940 Green Street, Danville, VA
- A. B. Carrington , Jr. House
137 Holbrook Avenue, Danville, VA
- Dance House
Ornamental terracotta panels enrich the facade of this two-and-a-half-story brick dwelling built in 1889 for Willis J. Dance. With its striking octagonal-ended projection capped by an ogee dome, the house bears an architectural family resemblance to the nearby W.F. Patton House at 926 Main Street. Built circa-1890, this Main Street mansion shares the Queen Anne-style form and footprint of its Holbrook Avenue cousin.
Until the mid 1980s this dwelling continued to be associated with the Donelson family, descendants of the Dance and Williamson families, who at this address helped establish Holbrook Avenue as one the city’s most fashionable thoroughfares. It was developed from land once part of the rear yard of Major and Mrs. Sutherlin’s antebellum mansion.
815 Main Street, Danville, VA
– Paxton - Grant House
Rambling dwellings of the 1890s were described frequently in their day as “comfortable houses.” This house built on Danville’s gracious Main Street is no exception. Its shingled gables, porches, projecting bays and dormers, influenced by the angular Queen Anne style, all contribute to the cozy feeling of hearth and home dear to the hearts of our late-Victorian ancestors. It was built nearly a century ago for Walter T. Paxton, a successful tobacconist, whose daughter Dabney Paxton Grant continued to live in the house until her death in the late 1970s. The land where the house is situated actually is a portion of a larger Main Street tract acquired in antebellum days by Mrs. Grant’s great-grandfather, John W. Paxton, Danville’s renowned silversmith and clockmaker of the early 19th century.
854 Main Street, Danville, VA
– W. H. Lipscomb House
In the heady days of Danville’s tobacco boom, business partners and devoted brothers James and William Lipscomb had brick “townhouses” built side by side, each nearly the mirror image of the other. James’ house was razed just after the turn of the 20th century for the expansion of James G. Penn’s mansion and carriage drive next door. William’s house survives at 854 Main Street. Built in 1885, it shows Italian and French Renaissance influence, with a Gothic window added for good measure. A rich bracketed cornice and colored slates on the octagonal roof complete its well-developed architectural character. Members of the Lipscomb and Gravely families – related by marriage – continued to reside here for many years, followed by Dr. and Mrs. M. Howell Watson.
855 Main Street, Danville, VA
- William L. Fernard House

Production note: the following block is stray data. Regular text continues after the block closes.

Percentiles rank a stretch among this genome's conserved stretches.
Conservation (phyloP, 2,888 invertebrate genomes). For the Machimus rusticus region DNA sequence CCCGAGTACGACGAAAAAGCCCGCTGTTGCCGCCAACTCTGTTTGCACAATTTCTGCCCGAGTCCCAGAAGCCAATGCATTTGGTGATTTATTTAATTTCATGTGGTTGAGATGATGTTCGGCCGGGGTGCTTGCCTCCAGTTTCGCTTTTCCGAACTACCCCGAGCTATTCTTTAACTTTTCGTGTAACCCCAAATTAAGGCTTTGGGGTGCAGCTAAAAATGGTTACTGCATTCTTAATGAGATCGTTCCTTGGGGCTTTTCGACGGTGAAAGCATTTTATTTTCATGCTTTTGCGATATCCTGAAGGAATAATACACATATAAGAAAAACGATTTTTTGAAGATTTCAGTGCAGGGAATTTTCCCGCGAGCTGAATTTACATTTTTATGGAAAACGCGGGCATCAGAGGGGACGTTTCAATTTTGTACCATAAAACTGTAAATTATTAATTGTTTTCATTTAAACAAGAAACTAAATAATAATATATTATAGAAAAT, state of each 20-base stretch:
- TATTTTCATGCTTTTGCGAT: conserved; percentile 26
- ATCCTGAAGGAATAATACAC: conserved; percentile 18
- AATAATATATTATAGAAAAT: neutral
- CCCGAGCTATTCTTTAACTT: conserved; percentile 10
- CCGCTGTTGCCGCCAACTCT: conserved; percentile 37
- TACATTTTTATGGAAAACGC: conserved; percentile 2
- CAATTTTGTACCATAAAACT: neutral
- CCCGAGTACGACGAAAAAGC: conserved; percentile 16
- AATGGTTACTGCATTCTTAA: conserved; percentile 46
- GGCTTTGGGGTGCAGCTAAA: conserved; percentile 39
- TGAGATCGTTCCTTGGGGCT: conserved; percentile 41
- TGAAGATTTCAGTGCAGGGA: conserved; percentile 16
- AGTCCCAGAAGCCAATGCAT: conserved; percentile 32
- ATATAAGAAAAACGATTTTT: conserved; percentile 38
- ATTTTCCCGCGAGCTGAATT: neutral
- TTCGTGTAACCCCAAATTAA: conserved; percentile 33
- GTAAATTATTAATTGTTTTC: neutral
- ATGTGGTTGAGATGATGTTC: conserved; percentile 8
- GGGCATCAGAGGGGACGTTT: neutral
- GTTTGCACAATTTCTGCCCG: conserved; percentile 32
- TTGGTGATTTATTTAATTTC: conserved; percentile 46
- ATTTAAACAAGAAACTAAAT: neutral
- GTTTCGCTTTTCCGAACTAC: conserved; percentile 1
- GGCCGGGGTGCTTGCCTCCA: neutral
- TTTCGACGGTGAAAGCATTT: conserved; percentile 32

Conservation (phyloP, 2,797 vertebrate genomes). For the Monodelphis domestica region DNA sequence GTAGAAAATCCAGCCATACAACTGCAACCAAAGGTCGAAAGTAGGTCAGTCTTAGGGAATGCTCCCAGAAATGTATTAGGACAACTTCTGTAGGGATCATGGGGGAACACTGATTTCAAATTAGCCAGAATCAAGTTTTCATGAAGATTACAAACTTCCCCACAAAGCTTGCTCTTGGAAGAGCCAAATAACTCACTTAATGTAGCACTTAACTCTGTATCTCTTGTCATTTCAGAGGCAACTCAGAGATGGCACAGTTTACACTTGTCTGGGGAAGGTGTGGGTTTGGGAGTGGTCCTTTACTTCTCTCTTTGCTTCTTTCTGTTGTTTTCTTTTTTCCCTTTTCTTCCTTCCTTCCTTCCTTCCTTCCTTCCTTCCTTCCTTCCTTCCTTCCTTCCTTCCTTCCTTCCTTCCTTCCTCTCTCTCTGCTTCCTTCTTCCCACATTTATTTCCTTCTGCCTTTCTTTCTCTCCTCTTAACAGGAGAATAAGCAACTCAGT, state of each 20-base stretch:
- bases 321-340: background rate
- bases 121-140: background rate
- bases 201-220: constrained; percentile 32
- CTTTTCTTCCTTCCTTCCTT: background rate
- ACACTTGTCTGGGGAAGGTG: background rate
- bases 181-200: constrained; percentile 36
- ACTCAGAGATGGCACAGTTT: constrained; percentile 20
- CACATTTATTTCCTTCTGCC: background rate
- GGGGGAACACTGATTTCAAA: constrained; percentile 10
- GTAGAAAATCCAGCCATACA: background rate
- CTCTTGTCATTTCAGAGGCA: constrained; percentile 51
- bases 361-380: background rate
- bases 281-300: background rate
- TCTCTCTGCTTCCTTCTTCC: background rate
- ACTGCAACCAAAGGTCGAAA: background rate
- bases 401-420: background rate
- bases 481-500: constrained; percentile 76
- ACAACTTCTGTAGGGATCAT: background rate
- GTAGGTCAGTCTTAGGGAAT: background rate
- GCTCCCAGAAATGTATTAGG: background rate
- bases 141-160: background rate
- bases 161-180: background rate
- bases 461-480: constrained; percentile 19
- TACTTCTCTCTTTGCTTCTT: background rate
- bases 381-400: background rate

The American Picturesque home at 855 Main Street is uniquely detailed. The circular pavilion porch, bracketed cornice, and elaborate window heads now draw the attention of the touring pedestrian. Once a medical office, and having faced the threat of demolition several times since it was built in 1878, the home of William L. Fernald, local IRS collector, had a checkered past after the early death of its first owner in 1885. Fernald’s widow, Julia Alberta Gravely, came from Henry County where her father headed the successful tobacco manufacturing firm of B.F. Gravely & Sons. Suffering extreme financial difficulties, she mortgaged the home to her brother and returned to Henry County until her death in 1939. In 1904, Montgomery Adkins Allen and his wife, Martha Isabelle Thompson, purchased the home for $4,000. Mr. Allen moved here from Reidsville, N.C., where he served as mayor while working as a tobacco buyer for American Tobacco Company and later Export Tobacco Company.
1026 Main Street, Danville, VA
- Swain House
George Swain was a dealer in loose leaf tobacco. The house was owned later by William B. Hill and, for a time, was converted to four apartments.
154 Sutherlin Avenue, Danville, VA
- S.J. Slaughter House
This property was conveyed to tobacconist Stonewall Jackson Slaughter in 1913 at the sale price of $2,250 included the cost of the present trim dwelling, then under construction. Actually a raised “cottage,” the house is typical of the simpler, less ornate structures built during the Edwardian era. Its clean lines are embellished with features such as the bevelled, leaded-glass front door, and a Neoclassical front porch. The Neoclassical influence is evident inside as well in the divider between the front hall and sitting room. The floor plan, with its center hail running the length of the structure, is functional and eminently livable.
233 West Main Street, Danville, VA
- Hughes / Davis House